Planning Board Reluctantly Approves City Council’s Attack on Walkability

These homes at Osage and Central were built under the small lot exemption. Image: Google Maps
These homes at Osage and Central were built under the small lot exemption. Image: Google Maps

The Denver Planning Board voted for an amendment to the zoning code Wednesday that would raise housing costs and feed the city’s car addiction by forcing home developers to build parking where it was not required before. The board was in a difficult position, since a vote against the amendment would also extend a moratorium on car-free development imposed by the council last year to drag on even longer.

Other cities, meanwhile, are moving in the opposite direction on parking policy. Buffalo, for instance, no longer requires developers to build any private car storage. In 2015, Minneapolis eliminated parking minimums for housing along good transit corridors.

These cities are getting rid of parking requirements for good reasons. Off-street parking takes up a lot of space, reducing the square footage that can be used for housing. It also costs a lot to construct — $18,000 to $26,000 per stall in Denver — driving up the costs of renting or buying a home. Studies have shown that off-street parking increases traffic. It causes development to be spread farther apart and interrupts sidewalks with curb cuts, making city neighborhoods less walkable.

But last year Denver’s elected officials buckled under pressure from a small group of residents tormented by the idea of new people moving in and using “their” car storage spots on publicly owned streets. After some people objected to the construction of new homes without parking on small lots (6,250 square feet or less) in walkable, mixed-use neighborhoods, City Council imposed a moratorium on what had been a completely legal practice.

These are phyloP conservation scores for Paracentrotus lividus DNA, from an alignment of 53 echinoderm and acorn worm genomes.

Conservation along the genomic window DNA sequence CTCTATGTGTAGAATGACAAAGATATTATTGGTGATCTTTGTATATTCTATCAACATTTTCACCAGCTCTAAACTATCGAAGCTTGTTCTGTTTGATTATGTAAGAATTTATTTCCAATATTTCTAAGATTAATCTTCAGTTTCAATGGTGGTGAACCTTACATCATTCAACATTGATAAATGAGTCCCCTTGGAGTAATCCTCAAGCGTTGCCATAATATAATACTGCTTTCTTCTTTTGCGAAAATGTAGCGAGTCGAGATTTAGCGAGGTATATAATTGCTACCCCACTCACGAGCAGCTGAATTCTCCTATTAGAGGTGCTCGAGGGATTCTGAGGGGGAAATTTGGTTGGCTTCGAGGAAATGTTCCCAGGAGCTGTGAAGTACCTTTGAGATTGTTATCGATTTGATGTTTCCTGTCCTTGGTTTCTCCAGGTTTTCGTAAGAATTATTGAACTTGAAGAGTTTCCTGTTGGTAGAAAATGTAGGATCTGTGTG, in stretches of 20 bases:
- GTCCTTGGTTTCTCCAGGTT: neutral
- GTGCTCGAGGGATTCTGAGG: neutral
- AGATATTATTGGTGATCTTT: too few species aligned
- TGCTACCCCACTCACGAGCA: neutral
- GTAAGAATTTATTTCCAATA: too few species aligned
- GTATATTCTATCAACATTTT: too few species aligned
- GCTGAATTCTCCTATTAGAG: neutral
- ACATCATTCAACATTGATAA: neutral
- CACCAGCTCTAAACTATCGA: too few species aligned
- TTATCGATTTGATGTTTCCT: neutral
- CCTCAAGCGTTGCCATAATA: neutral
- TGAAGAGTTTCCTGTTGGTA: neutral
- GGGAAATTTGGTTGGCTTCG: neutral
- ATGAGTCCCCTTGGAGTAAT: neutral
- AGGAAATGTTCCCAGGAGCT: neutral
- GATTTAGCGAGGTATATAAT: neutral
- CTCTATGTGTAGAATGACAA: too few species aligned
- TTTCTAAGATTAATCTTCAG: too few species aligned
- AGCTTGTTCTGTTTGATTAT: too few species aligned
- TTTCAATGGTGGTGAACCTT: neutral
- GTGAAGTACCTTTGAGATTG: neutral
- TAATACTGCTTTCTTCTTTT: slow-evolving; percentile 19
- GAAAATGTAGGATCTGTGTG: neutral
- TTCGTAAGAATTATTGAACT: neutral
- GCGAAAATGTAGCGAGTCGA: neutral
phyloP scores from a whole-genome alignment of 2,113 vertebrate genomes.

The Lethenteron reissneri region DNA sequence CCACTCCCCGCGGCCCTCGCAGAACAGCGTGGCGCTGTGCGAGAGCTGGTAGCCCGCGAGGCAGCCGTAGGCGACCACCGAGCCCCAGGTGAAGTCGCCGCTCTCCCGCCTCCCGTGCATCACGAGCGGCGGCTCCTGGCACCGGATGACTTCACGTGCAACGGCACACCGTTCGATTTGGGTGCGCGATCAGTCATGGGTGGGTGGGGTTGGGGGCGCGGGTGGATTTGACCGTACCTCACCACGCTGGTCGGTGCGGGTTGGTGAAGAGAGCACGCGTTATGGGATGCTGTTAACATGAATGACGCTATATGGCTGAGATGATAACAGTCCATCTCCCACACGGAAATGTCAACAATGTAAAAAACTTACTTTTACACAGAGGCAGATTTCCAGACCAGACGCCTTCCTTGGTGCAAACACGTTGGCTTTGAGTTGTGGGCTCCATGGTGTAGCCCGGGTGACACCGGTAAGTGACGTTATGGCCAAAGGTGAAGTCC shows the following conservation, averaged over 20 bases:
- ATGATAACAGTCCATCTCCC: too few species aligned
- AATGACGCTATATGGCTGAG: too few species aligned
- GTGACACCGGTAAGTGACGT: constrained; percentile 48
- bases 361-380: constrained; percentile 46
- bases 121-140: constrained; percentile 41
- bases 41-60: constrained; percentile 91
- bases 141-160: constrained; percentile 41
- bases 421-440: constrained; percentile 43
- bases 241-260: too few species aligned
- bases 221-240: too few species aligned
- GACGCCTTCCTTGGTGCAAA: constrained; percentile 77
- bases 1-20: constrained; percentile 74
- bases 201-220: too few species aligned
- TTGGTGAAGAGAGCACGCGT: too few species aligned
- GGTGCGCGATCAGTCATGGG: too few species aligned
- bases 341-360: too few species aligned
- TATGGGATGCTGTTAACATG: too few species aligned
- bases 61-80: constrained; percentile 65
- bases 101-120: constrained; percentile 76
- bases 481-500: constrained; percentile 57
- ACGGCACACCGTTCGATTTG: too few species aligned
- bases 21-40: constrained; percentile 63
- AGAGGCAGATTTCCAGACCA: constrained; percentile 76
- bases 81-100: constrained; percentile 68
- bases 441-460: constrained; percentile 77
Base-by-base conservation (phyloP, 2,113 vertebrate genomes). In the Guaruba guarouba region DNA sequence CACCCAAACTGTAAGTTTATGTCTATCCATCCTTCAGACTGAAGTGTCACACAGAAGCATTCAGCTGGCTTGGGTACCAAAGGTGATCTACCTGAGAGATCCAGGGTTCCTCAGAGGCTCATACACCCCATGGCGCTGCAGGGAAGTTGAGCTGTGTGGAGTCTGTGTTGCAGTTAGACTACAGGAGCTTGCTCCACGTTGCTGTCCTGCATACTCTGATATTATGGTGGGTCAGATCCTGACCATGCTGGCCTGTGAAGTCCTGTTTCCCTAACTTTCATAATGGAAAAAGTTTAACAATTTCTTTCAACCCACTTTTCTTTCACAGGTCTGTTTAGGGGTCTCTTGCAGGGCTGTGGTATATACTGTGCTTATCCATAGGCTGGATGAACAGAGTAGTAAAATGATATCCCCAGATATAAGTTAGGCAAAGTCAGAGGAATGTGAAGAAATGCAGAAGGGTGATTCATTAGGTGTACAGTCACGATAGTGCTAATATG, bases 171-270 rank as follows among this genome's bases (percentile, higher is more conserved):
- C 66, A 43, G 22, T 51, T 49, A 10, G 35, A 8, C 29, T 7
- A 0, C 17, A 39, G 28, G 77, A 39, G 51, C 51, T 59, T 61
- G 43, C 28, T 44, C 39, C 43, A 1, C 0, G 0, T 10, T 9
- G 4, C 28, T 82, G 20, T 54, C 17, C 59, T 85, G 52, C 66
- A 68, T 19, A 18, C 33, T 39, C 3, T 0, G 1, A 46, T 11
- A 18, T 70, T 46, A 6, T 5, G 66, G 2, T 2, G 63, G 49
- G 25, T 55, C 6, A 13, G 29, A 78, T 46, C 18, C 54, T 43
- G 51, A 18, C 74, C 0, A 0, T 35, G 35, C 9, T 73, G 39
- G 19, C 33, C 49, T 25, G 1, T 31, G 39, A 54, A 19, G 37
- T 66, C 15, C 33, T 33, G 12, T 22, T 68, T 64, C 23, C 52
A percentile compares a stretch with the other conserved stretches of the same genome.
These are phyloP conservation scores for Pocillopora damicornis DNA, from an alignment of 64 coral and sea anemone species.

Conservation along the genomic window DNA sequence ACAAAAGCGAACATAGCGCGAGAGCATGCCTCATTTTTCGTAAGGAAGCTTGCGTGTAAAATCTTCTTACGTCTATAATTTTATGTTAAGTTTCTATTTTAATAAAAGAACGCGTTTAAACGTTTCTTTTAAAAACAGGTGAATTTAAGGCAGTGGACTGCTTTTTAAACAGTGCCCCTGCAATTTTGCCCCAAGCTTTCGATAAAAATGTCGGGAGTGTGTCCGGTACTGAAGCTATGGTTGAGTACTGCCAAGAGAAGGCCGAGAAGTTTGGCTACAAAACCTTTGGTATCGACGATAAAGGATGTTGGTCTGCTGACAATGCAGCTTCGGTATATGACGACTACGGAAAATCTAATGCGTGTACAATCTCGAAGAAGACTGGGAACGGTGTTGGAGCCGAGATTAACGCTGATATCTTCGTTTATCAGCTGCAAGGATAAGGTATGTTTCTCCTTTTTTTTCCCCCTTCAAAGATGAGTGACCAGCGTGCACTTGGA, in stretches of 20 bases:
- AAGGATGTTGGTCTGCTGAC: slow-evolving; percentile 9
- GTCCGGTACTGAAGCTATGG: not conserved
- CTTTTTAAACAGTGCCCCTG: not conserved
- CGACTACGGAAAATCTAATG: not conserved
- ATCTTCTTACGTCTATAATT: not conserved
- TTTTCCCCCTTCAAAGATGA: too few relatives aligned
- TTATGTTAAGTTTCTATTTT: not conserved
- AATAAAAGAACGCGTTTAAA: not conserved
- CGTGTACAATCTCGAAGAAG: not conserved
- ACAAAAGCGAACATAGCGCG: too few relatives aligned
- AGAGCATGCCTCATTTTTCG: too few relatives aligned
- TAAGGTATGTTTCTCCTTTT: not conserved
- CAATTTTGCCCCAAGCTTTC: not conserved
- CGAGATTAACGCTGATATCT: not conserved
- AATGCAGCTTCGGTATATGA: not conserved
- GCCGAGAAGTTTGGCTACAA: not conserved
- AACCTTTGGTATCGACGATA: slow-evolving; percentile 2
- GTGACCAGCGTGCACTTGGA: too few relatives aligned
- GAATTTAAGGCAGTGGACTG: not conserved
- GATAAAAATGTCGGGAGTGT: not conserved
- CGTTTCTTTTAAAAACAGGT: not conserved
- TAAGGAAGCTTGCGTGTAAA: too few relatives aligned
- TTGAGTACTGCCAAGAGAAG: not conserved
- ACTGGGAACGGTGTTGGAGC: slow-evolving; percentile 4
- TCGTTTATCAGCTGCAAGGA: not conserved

City Council Member Albus Brooks formed a task force to reach a compromise on new standards, holding up new housing projects for the time being. The task force came up with a complicated set of rules that require parking for small-lot buildings taller than three stories within walking distance of transit stops. On lots farther away from transit, the parking requirements apply above two stories.

Wednesday’s Planning Board vote cleared the way for City Council approval in March. But the proposed changes have angered Denverites who want the city to get serious about tackling its housing shortage.

“This board, which is supposed to be about planning, looking to the future, not trying to look to the past — or even the present — should do your job by creating a situation which makes Denver better,” said Baker resident Adrian Brown. “I rise in opposition to the proposed language because I believe, that if asked, we would’ve said ‘Do the reverse. Ban parking for all of these lots.'”

Meanwhile, the factions who want to force the construction of more parking remain dissatisfied as always.

“There’s nothing being asked of the developer for these projects,” said Bob Hickman of the Humboldt Street Neighborhood Association. “It’s almost as if the language is written as an entitlement.”

The entire fight, however, revolves around Hickman’s entitlement to store his private property on public streets for free.

The Planning Board voted for the amendment, but did so reluctantly, asking City Council not to increase parking requirements any further on small lots.

“For those places where transit works best, in central, well connected locations, this compromise is a step back by requiring more parking,” said Planning Board member Joel Noble. “It’s doing what very few cities… are doing — adding more parking requirements. They’re rolling them back.”

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